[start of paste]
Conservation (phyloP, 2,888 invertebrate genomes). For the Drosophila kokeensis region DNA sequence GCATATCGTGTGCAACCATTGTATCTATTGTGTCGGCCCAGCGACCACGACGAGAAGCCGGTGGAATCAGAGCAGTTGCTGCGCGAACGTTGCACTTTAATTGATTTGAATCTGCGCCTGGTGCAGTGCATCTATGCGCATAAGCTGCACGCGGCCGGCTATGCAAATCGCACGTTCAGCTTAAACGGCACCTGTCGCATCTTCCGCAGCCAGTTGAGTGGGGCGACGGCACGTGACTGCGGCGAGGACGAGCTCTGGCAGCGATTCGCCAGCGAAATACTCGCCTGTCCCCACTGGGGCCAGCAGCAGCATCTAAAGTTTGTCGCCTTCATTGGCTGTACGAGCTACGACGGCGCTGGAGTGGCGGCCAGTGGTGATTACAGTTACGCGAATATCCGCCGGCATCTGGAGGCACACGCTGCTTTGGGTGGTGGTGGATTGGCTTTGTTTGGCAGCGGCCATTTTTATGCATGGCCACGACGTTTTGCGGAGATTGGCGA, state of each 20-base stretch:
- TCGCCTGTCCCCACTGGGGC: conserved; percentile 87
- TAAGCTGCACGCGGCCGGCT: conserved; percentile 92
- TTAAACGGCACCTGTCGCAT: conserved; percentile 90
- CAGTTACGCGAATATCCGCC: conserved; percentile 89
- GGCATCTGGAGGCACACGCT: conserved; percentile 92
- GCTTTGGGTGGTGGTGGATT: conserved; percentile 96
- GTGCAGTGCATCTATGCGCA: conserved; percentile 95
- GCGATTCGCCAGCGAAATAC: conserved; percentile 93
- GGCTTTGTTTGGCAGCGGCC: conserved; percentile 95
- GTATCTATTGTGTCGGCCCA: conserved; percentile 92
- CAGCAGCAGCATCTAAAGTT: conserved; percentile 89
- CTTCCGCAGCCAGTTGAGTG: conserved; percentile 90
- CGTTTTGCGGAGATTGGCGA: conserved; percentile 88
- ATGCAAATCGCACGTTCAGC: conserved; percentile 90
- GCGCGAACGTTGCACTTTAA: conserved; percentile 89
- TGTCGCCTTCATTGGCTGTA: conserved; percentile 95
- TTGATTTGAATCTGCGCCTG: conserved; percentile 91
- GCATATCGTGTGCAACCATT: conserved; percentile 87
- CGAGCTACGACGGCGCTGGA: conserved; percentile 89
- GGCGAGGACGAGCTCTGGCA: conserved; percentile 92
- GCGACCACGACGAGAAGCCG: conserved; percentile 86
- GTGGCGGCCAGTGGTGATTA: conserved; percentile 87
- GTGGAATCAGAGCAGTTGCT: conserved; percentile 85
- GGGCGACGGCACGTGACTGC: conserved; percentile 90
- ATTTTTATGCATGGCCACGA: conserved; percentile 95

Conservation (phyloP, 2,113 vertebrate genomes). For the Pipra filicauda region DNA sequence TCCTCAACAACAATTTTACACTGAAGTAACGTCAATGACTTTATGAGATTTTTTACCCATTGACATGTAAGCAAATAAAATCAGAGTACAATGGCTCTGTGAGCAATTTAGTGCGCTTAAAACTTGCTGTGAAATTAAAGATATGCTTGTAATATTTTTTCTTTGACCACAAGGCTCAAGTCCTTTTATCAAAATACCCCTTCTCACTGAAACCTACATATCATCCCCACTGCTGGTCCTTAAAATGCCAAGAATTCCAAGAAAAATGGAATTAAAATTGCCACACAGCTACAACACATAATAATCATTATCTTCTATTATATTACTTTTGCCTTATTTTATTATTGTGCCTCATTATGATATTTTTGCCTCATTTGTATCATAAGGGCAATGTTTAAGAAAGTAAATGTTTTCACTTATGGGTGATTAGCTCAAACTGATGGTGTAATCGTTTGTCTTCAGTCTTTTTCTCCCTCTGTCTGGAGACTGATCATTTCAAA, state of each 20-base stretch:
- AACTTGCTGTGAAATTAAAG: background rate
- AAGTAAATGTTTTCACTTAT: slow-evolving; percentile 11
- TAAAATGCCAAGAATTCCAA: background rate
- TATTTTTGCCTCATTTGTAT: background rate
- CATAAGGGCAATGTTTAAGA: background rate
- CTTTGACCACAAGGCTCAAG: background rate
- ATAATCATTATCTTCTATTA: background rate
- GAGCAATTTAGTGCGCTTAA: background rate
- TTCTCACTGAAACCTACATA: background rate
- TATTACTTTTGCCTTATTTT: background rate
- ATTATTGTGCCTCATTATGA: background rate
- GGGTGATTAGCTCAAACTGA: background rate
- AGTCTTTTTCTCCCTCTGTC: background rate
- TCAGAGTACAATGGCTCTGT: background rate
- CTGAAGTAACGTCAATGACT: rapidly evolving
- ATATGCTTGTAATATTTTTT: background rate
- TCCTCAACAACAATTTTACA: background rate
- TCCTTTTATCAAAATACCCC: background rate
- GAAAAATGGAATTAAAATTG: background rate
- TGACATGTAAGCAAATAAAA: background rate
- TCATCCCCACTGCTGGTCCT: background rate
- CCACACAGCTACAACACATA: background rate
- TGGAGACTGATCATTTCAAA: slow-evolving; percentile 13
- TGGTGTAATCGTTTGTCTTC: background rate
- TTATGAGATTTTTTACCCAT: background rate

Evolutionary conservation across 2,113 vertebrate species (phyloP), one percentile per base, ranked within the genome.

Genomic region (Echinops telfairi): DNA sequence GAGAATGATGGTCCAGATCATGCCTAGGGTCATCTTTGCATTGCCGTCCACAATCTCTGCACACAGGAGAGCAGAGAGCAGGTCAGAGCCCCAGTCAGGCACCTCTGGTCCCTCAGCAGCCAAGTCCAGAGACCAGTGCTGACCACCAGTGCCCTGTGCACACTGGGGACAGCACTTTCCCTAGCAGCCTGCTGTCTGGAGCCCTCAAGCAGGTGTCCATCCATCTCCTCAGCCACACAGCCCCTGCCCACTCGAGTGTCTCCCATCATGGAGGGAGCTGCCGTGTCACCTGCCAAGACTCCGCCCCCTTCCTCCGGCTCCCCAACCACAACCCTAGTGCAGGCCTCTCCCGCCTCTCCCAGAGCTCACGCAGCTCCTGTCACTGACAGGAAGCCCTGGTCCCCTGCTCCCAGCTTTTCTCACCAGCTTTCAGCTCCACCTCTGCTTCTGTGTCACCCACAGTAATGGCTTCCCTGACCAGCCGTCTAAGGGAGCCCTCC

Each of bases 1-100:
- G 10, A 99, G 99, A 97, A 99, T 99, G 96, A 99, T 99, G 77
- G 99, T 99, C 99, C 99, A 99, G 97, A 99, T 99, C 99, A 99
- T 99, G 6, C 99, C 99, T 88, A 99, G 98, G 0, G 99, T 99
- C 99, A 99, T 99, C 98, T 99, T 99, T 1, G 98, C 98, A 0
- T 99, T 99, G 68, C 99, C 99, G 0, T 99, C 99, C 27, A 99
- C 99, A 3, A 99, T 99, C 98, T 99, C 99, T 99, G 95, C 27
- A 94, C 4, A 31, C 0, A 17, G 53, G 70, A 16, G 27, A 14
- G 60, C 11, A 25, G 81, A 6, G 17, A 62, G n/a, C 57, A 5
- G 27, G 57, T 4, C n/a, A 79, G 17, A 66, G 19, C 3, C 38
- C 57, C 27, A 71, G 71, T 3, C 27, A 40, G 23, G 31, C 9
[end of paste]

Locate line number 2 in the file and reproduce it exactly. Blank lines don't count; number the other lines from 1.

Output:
- TCGCCTGTCCCCACTGGGGC: conserved; percentile 87